In one embodiment, the Active Pharmaceutical Ingredient (API) includes a non-ionizable low-aqueous solubility drug. In an additional embodiment, the API includes at least one of Digoxin, prednisolone, sulfamethoxazole, and reserpine. In one embodiment, the API is soluble in a given solvent and is capable of being dispensed using TIJ technology. In another embodiment, a “bioactive agent” is dispensed in at least one of the fluid ejection device embodiments described herein. A “bioactive agent” refers to any type of drug, pharmaceutical, medication, medicament, vitamin, nutritional supplement, or another composition that is capable of affecting an animal, including humans.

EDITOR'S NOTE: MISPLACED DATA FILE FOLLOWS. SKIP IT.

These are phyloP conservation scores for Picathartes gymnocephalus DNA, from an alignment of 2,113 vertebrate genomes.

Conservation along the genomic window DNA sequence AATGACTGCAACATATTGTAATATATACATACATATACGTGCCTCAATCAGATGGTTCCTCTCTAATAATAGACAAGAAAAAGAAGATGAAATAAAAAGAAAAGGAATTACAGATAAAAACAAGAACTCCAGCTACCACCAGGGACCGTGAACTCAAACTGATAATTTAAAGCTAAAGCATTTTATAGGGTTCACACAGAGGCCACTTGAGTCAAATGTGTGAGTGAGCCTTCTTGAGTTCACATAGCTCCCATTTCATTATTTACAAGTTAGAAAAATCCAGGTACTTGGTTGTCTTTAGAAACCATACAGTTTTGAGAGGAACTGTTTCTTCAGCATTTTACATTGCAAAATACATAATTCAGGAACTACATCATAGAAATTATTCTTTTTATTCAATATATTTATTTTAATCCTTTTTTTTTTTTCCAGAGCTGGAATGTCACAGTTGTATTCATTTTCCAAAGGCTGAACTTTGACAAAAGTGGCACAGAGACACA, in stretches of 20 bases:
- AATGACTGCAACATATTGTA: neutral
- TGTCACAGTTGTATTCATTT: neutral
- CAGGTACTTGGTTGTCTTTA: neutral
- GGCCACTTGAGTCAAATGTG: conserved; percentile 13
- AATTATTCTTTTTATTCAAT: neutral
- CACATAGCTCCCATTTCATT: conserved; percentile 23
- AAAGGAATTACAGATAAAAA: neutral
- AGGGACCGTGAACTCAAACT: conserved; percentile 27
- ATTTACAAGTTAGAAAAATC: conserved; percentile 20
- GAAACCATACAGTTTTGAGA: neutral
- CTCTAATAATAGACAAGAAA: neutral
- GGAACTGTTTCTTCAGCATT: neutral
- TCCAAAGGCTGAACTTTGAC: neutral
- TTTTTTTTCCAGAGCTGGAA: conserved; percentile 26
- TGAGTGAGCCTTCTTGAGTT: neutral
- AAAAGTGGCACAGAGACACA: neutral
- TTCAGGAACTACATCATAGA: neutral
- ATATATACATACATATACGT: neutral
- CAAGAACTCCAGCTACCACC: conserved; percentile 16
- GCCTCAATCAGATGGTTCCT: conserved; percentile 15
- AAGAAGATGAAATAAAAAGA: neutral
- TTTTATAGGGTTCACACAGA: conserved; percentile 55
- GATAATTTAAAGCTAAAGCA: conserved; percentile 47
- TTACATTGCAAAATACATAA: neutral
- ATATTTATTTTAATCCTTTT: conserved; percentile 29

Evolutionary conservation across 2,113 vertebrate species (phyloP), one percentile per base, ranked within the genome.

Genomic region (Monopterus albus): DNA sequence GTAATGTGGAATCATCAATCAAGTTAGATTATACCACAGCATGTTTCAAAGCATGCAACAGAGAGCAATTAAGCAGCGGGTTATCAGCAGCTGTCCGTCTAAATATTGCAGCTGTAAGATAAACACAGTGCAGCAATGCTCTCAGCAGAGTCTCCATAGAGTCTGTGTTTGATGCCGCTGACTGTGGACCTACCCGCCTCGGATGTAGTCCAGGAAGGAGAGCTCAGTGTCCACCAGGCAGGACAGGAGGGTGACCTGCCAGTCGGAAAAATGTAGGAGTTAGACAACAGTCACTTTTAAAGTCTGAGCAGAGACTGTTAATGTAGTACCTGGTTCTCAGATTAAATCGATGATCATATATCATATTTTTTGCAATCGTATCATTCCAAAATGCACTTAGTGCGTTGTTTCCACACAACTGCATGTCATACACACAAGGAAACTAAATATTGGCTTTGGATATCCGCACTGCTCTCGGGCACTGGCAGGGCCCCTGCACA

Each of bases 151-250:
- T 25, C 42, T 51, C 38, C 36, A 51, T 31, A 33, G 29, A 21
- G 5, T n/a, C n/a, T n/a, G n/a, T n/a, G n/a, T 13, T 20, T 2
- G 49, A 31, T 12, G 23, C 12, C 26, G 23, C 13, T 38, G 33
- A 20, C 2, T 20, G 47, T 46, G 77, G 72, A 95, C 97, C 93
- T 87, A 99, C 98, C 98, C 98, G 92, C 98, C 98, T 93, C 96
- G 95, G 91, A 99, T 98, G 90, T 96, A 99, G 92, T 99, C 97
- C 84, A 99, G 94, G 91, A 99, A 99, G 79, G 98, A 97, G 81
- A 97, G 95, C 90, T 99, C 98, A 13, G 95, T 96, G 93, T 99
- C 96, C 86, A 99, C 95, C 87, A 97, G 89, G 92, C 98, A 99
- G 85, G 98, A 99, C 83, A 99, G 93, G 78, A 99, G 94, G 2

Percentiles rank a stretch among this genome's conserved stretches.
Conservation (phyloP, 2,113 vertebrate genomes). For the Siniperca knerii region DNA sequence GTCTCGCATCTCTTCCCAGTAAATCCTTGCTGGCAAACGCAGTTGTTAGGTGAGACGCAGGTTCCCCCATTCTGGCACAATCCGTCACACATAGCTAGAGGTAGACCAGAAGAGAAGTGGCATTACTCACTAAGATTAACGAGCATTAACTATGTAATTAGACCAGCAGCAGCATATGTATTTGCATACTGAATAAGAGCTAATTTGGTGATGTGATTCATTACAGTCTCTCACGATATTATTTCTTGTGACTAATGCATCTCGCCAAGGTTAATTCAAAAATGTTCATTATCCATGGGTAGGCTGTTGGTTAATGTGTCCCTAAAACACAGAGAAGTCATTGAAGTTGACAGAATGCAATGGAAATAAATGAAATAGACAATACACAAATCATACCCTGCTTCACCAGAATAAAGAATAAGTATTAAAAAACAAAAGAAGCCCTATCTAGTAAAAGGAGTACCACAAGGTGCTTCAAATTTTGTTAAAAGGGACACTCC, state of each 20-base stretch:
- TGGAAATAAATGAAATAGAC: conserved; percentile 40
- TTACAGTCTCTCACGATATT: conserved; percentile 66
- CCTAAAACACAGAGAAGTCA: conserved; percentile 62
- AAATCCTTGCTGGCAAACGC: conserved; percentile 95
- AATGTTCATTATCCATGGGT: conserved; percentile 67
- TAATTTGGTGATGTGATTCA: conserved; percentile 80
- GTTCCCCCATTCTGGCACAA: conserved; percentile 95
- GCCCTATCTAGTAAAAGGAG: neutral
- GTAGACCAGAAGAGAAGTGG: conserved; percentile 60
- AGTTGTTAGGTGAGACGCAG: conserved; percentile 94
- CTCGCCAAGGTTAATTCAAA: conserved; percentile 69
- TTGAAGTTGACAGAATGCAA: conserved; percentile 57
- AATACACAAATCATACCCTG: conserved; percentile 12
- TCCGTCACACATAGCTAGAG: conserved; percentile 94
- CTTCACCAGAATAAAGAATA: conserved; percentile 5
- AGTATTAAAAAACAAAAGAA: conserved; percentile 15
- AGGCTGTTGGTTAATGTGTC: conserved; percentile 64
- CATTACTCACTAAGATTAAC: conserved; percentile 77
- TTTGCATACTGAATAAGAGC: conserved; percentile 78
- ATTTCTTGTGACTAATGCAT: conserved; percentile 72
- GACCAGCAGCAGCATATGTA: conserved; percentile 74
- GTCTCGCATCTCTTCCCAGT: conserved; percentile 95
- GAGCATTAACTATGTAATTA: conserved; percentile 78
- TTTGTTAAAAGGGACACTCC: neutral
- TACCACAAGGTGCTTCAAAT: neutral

In one embodiment, the vehicle into which the API is dissolved includes at least one solvent. In another embodiment, the vehicle includes a combination of organic solvents. In one embodiment, the vehicle includes at least one of 2-pyrrolidone (2-P), 1,2 hexanediol, sodium xylene sulfonate, ethylene glycol mono-phenyl ether, an alcohol, dimethyl sulfoxide(DMSO), n-methyl pyrrolidone (NMP), water and ethanol, hydroquinone, cyclodextrines, polyethylene glycol 400-600, absolute ethanol, propylene glycol, and glycerin. In one embodiment, the vehicle is an excipient or an exceptor that is an inert or slightly active substance used as a medium of administration for the API or medicinal agents.